Radiotherapy and the soft tissues

Hi,

I'm really not sure where to place this but if I could ask somewhat of a logistical question, in a case where activity is found in the soft tissues, without corresponding anatomic abnormalities on a CT scan, how can radiotherapists adequately plan treatment and target such an area?

Would this be based on the results of a PET scan as, assumedly, a CT scan alone would be of little benefit in the planning stages? Or is radiotherapy to soft tissues impossible?

My father is considering radiotherapy for the soft-tissues lateral to his right hip following treatment for triple hit non-hodgkins lymphoma, as his PET-CT scan post 6 cycles of EPOCH was clear in all areas bar a tiny focus of uptake in these soft tissues.

We are also concerned about the possibility of secondary malignancies following radiotherapy to an area such as this,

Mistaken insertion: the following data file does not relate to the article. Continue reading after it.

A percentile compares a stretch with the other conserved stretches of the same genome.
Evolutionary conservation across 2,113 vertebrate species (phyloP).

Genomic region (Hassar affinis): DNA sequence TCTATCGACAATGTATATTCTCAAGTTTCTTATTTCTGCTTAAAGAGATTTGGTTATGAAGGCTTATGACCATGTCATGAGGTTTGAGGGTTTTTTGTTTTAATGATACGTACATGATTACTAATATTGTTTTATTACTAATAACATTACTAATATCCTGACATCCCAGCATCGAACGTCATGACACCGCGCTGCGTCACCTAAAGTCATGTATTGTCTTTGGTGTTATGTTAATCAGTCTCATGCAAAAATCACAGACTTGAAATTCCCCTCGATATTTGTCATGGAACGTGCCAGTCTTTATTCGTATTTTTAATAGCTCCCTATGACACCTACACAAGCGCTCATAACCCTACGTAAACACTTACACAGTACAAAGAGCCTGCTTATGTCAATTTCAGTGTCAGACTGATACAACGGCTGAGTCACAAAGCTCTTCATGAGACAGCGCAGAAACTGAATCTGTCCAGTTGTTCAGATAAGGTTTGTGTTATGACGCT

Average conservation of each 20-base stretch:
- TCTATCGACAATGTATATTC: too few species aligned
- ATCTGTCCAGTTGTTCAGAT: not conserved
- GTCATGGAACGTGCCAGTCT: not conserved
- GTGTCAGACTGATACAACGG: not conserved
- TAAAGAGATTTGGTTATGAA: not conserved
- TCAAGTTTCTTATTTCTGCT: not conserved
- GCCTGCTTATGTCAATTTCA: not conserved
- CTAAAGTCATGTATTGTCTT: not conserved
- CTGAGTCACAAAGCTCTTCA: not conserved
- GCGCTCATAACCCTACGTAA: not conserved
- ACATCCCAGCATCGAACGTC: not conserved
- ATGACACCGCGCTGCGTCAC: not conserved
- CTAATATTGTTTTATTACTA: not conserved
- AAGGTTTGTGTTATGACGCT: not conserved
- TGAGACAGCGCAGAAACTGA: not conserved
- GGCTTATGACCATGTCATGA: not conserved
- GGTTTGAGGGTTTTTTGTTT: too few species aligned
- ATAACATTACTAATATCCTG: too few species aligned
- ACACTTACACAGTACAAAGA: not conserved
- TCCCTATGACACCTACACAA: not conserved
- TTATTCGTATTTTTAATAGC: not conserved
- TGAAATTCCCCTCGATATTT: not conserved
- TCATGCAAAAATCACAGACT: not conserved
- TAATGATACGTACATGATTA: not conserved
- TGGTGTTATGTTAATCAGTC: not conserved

Any feedback shared is gratefully appreciated,

Kindest regards,

John

1 Reply

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  • The treating doctors will have discussed the whole of the imaging with the radiologists to decided if they think the activity is due to residual disease. If it is then radiotherapy will be very helpful and can be planned with radiotherapy using the imaging they have. This is not an uncommon clinical situation. The risk of second malignancy from radiotherapy is very low. The important issue will be to consolidate the treatment your Dad has already had. Do talk to your Dad's doctors about this. Good luck.